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Investigation: Migrant workers still being exploited on Qatar World Cup jobs

Qatar Looks To 2022 FIFA World Cup

DOHA, QATAR - OCTOBER 23: (EDITORS NOTE: Image was created using a variable planed lens.) A worker uses a wheelbarrow to move cinder blocks on a construction site in the budding new financial district on October 23, 2011 in Doha, Qatar. Qatar will host the 2022 FIFA World Cup football competition and is slated to tackle a variety of infrastructure projects, including the construction of new stadiums. (Photo by Sean Gallup/Getty Images)

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An investigation conducted by Amnesty International, a British organization focused on human rights, revealed that thousands of migrant workers are still being exploited for unpaid labor and poor living conditions related to construction projects for the 2022 World Cup in Qatar.

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Amnesty’s investigation into three Qatari companies — Hamton International, Hamad bin Khaled bin Hamad and United Cleaning — revealed that at least 1,620 workers had filed complaints over months of unpaid wages. Some were eventually paid a portion of what they were owed in exchange for dropping their cases, while some left the country and returned home with nothing.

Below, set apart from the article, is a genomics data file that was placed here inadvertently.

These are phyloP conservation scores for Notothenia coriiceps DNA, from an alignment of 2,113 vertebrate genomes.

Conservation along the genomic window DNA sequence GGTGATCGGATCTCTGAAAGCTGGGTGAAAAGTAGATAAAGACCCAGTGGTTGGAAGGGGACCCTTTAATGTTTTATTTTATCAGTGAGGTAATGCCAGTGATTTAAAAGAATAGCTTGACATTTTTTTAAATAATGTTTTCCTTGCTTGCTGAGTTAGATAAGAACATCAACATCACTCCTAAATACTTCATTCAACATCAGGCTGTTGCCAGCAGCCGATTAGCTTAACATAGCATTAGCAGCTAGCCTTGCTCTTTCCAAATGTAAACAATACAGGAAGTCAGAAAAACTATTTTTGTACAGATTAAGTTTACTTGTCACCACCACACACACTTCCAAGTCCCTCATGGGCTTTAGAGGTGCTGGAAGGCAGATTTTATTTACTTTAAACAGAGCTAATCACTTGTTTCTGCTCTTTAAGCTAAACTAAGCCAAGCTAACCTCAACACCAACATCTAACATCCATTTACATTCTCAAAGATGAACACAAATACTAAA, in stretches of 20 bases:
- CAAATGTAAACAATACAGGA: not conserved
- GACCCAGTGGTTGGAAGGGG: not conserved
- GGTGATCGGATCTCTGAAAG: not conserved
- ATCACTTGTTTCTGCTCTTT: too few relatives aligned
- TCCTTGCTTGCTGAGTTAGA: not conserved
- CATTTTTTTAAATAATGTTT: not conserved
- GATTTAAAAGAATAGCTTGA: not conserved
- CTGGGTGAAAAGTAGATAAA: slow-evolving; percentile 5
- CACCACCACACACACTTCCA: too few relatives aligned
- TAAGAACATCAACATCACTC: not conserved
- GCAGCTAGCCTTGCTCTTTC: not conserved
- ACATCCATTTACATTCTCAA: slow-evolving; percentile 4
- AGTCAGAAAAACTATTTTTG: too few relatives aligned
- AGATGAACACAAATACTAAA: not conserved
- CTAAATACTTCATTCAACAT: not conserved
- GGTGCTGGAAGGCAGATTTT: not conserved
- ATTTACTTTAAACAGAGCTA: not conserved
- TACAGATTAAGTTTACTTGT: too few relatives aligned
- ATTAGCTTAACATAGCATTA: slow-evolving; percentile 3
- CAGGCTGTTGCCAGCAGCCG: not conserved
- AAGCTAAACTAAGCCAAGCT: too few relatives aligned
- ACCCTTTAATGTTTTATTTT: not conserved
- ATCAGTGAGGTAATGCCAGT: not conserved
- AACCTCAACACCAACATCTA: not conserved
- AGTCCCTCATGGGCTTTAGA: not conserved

Qatari officials had repeatedly promised, after nominal pressure had been applied by FIFA, to enforce stricter standards on company’s regarding their treatment of workers.

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“Despite the significant promises of reform which Qatar has made ahead of the 2022 World Cup, it remains a playground for unscrupulous employers,” Stephen Cockburn, Amnesty International’s deputy director of global issues, said. “Either the reforms are being done very slowly, or they are not being implemented properly or they are not being done at all. As a result of that there are still thousands of workers who are not being paid properly, they are not getting justice, or are living in poor conditions.”

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